How to build a successful grandparent-child bond
September 20, 2012
September 20, 2012
A couple of years ago, I found myself in an awkward situation with my normally calm and collected father-in-law. He was pushed to the limit by Lara, my then two-year-old daughter. Acting like the demanding toddler she can be, he yelled at her to stop crying, in front of me. I was shocked and confused. Respecting my father-in-law and the good relationship he has with my kids, I was sympathetic with his frustration, but on the other hand I was angry with him for further upsetting her and in turn interfering with my parenting. He later expressed regret and apologized for his outburst. We agreed to disagree on some aspects of parenting and for him to leave the disciplining up to me.
With longer life expectancies, today’s grandparents can play a significant role in their grandchildren’s lives for longer than previous generations, from gift giver and babysitter to confidant and role model. But like any close relationship, grandparents can also bring new sources of tension and frustration within an extended family as roles and relationships are negotiated. Parents and grandparents alike often find themselves trying to navigate uncharted waters, especially when it comes to sensitive issues like gift giving and discipline.
“Parents – loosen up on grandparents,” says Alyson Schafer, a Toronto-based parenting expert and author of the new book Ain’t Misbehavin’: Tactics for Tantrums, Meltdowns, Bedtime Blues and Other Perfectly Normal Kid Behaviors. “It is a parent’s job to raise and discipline their kids. It is a grandparent’s job to undermine that authority and spoil the grandkids.”
If grandma occasionally gives chocolate before dinner, even though that’s not the rule at home, it’s okay, says Alyson. The treat will not only create a laugh, but a bond between grandma and grandchild. Things won’t always go exactly as parents like, she says, but too often, strife about such issues can cause parents to push grandparents to the fringes of a child’s life, and that is far worse for the child. In extreme cases, some parents forbid the grandparents from visiting due to such differences.
Parents need to speak up when something becomes an ongoing problem – before resentment sets in, says Sara Dimerman, a Toronto-based family therapist and author of the parenting book Character is the Key. If, for example, a grandparent is babysitting after school and gives their grandchild treats, but when dinnertime comes later at home he won’t eat a healthy meal, the parent might share the reasons for her concerns with the grandparent and see if they can reach a reasonable compromise or solution – such as offering a healthy dinner at an earlier time followed by a treat.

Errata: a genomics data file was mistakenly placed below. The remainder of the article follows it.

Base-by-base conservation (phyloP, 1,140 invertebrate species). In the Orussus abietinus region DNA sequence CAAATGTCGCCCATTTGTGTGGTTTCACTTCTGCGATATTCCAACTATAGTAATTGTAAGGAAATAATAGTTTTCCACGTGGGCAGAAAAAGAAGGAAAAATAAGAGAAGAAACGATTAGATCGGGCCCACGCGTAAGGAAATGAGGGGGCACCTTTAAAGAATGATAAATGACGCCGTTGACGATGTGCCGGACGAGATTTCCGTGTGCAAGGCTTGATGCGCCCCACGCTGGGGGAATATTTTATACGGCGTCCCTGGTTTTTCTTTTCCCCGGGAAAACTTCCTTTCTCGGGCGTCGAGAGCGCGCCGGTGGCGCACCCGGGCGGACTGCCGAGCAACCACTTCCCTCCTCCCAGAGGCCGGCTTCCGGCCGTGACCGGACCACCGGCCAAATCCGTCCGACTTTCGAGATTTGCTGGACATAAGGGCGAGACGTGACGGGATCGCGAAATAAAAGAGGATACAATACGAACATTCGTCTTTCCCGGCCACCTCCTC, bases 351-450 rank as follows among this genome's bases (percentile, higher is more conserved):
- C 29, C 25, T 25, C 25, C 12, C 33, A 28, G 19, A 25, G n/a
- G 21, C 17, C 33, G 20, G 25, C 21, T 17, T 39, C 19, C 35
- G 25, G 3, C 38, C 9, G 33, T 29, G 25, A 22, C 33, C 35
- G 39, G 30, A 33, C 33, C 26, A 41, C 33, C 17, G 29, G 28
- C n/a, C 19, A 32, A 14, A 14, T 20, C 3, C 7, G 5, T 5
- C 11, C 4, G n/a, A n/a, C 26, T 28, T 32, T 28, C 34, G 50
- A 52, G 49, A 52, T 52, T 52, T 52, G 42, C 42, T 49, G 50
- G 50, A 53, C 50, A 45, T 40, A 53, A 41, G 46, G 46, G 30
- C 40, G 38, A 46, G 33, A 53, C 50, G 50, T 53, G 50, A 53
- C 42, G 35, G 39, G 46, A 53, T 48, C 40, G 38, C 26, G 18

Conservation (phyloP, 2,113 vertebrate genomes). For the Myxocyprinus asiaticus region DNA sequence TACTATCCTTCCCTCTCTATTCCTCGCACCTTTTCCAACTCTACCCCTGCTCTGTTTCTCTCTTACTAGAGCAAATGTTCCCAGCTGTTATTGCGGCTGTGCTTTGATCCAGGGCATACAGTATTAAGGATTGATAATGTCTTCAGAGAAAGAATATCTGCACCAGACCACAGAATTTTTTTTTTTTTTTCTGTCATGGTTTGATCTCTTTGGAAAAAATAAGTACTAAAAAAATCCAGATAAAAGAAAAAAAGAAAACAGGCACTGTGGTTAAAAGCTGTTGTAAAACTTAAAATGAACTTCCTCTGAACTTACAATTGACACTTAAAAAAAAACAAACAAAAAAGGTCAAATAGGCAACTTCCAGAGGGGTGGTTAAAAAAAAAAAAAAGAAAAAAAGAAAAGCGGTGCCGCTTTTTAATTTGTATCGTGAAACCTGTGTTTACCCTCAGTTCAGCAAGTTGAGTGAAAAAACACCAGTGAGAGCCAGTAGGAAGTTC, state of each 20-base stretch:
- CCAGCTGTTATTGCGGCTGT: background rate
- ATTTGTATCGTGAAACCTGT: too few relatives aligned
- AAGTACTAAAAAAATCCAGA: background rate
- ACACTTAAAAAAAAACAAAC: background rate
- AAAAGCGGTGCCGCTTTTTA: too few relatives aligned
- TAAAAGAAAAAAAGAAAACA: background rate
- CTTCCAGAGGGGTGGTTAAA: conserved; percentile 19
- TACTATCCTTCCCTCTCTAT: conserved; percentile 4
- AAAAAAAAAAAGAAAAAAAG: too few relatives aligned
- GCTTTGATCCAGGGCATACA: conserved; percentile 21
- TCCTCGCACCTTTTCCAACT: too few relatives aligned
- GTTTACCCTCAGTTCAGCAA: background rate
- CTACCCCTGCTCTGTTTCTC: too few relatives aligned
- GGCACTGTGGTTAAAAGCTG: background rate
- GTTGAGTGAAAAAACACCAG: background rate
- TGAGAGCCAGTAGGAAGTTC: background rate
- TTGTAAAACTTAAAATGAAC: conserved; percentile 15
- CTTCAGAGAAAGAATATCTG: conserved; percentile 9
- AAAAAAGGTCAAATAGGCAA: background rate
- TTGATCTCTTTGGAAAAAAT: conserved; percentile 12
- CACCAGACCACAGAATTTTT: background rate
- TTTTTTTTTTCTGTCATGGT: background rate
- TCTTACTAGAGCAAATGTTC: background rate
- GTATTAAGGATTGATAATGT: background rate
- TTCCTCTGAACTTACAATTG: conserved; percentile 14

“Since grandparents are very important in your kids’ lives, it’s best to try to maintain harmony,” says Sara.
When it comes to discipline, experts agree that it’s best for grandparents to not get involved. Grandparents can still set limits in their home, model good behaviour and respect, but when it comes to actually disciplining it’s better to leave it to the parents. If grandparents regularly contradict or take the lead in disciplining – especially when the parents are present too – relationships between adults can be damaged, says Sara.
If a grandparent becomes a disciplinarian and the parent isn’t comfortable, Alyson’s advice is: keep it simple. Instead of lecturing or getting defensive, she suggests saying something like: “Thanks for your concern, but it is my job to discipline.”
Some grandparents may need to learn new discipline techniques, she adds. A slap on the wrist might have been acceptable a generation ago, but many families today prefer less violent options such as time outs.
“The best thing for grandparents to do is be quiet when there’s a discipline issue,” says Elsie Cullum, a grandmother of eight who lives near Colborne, Ont. “If you’re not quiet then the parents can resent you. As a grandparent you have to tread carefully.”